(and dosage form)


A tablet containing 0,1 mg
fludrocortisone acetate, the 9-alpha-fluoro derivative of hydrocortisone.

Category A 21.5.1. Corticosteroids and analogues.

Although the physiological action of fludrocortisone is similar in kind to that of hydrocortisone, its effects, particularly on electrolyte balance, and also on carbohydrate metabolism are considerably heightened and prolonged.
Since fludrocortisone acetate exerts so profound a mineralocorticoid effect, its usefulness is limited to clinical applications which utilise this effect, and it should not be used as an anti-inflammatory agent for the treatment of such cortisone-responsive diseases as rheumatoid arthritis, certain allergies and dermatoses.
Small oral doses of fludrocortisone acetate produce marked sodium retention and increased urinary potassium excretion. Fludrocortisone acetate also causes a rise in blood pressure, apparently because of these effects on electrolyte levels. In larger doses, the steroid inhibits endogenous adrenal cortical secretion, thymic activity, and pituitary corticotrophin secretion; promotes the deposition of liver glycogen; and, unless protein intake is adequate, induces negative nitrogen balance.
The approximate half-life of fludrocortisone is 18 to 36 hours. It is highly protein bound and is eliminated by the kidneys, mostly as inactive metabolites. Duration of action is 1 to 2 days.

In frank adrenal insufficiency, such as Addison’s disease, the combination of fludrocortisone acetate with a glucocorticoid such as hydrocortisone or cortisone provides substitution therapy approximating normal adrenal activity with minimal risks of unwanted effects. To achieve the same optimal electrolyte and gluconeogenic effects with a glucocorticoid alone would require the use of doses high enough to produce serious undesirable steroid effects; by combining both types of steroid, the dosage of each may be reduced to well below hazardous levels.

Those conditions which are usually considered absolute contraindications to the use of corticosteroids are tuberculosis, acute psychosis, and ocular herpes simplex; relative contra-indications include active peptic ulcer, acute glomerulonephritis, fungal diseases, vaccinia, and varicella. When fludrocortisone acetate is indicated in the presence of any of these conditions, the need for the steroid must be thoroughly weighed against its possible harm.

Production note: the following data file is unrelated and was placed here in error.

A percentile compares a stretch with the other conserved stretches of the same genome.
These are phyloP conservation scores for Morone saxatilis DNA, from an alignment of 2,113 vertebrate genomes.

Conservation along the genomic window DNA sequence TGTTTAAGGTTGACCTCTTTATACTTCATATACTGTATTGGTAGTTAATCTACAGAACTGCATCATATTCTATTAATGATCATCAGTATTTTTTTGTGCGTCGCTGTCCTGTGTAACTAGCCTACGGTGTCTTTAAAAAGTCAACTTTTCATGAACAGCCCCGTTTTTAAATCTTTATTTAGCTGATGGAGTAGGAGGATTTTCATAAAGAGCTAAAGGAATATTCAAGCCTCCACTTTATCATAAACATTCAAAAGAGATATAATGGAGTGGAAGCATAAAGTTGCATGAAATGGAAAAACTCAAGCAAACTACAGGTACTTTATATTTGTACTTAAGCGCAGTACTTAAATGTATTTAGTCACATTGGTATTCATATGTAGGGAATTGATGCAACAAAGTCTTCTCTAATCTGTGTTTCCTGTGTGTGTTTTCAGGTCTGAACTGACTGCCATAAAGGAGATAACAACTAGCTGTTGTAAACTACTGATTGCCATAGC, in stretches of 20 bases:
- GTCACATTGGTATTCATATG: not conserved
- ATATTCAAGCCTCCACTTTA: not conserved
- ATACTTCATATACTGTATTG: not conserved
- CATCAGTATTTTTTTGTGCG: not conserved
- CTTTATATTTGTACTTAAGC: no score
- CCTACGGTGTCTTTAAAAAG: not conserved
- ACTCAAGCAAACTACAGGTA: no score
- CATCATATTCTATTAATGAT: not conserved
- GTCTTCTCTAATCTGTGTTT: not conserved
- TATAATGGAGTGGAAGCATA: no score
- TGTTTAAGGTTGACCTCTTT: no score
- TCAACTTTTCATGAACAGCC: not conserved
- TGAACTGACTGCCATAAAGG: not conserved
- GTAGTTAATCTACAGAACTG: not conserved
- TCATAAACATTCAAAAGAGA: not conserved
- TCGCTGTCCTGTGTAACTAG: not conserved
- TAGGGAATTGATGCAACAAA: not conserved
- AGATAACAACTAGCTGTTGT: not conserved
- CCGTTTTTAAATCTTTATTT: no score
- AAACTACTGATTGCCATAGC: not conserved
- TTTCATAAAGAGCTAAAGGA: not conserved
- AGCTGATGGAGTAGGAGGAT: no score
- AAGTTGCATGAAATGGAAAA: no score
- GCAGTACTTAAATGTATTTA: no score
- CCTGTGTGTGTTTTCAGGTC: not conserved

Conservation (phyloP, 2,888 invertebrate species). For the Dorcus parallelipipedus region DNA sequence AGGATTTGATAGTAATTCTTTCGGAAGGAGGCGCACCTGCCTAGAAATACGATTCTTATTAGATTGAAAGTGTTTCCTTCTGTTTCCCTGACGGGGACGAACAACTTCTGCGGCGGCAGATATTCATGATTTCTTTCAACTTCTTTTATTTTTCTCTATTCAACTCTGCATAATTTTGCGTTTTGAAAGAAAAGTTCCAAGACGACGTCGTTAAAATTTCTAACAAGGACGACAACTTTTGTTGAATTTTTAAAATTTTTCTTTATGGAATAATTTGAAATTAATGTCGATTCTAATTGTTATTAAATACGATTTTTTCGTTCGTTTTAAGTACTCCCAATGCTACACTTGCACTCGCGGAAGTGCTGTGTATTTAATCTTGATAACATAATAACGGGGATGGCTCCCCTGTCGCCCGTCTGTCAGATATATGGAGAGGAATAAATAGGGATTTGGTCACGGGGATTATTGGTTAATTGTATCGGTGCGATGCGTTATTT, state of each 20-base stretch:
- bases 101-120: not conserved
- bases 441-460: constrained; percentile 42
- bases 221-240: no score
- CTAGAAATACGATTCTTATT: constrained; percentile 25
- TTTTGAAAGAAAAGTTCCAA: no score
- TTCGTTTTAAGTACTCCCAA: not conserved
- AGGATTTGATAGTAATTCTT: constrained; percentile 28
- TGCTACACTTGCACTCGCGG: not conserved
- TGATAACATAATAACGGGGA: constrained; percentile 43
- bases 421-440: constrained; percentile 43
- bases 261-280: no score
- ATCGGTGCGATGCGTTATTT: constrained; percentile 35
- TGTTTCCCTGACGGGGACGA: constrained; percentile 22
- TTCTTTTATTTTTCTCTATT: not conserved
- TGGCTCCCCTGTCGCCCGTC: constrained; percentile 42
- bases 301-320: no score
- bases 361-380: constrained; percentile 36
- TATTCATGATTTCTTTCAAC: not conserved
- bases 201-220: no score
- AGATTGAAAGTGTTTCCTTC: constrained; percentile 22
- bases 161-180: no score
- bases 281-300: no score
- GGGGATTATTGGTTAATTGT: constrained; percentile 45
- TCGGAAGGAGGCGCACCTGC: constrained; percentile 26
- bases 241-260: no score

FLORINEF is contra-indicated in patients with suspected or known hypersensitivity to fludrocortisone or any of the inactive ingredients.
FLORINEF should not be used in patients with uncontrolled congestive heart failure.
Use in pregnancy and nursing
Many corticosteroids have been shown to be teratogenic in laboratory animals at low doses.
Since adequate human reproduction studies have not been done with corticosteroids, the use of fludrocortisone in pregnancy, nursing mothers, or women of child-bearing potential is not recommended.

Because of its marked effect on sodium retention, the use of fludrocortisone acetate in the treatment of conditions other than those indicated herein is not advised.
Fludrocortisone increases calcium excretion, which may predispose to osteoporosis or aggravate preexisting osteoporosis.
Fludrocortisone may mask some signs of infection, and new infections may appear during its use. There may be decreased resistance and inability to localize infection when fludrocortisone is used. Chicken pox, measles, herpes zoster, or threadworm infestations, for example, can have a more serious or even fatal course in non-immune children or adults on fludrocortisone.
Patients should not be vaccinated or immunized while on fludrocortisone therapy, especially on high doses, because of a lack of antibody response predisposing to medical complications, particularly neurological ones.
The use of fludrocortisone acetate tablets in patients with active tuberculosis should be restricted to cases on fulminating or disseminated tuberculosis in which fludrocortisone is used for the management of the disease in conjunction with an appropriate antituberculous regimen.
Chemoprophylaxis should be used in patients with latent tuberculosis or tuberculin reactivity who are taking fludrocortisone.
Prolonged use of fludrocortisone may produce posterior subcapsular cataracts or glaucoma, with possible damage to the optic nerve. Prolonged use may also enhance the likelihood of secondary ocular infections.

Addison’s Disease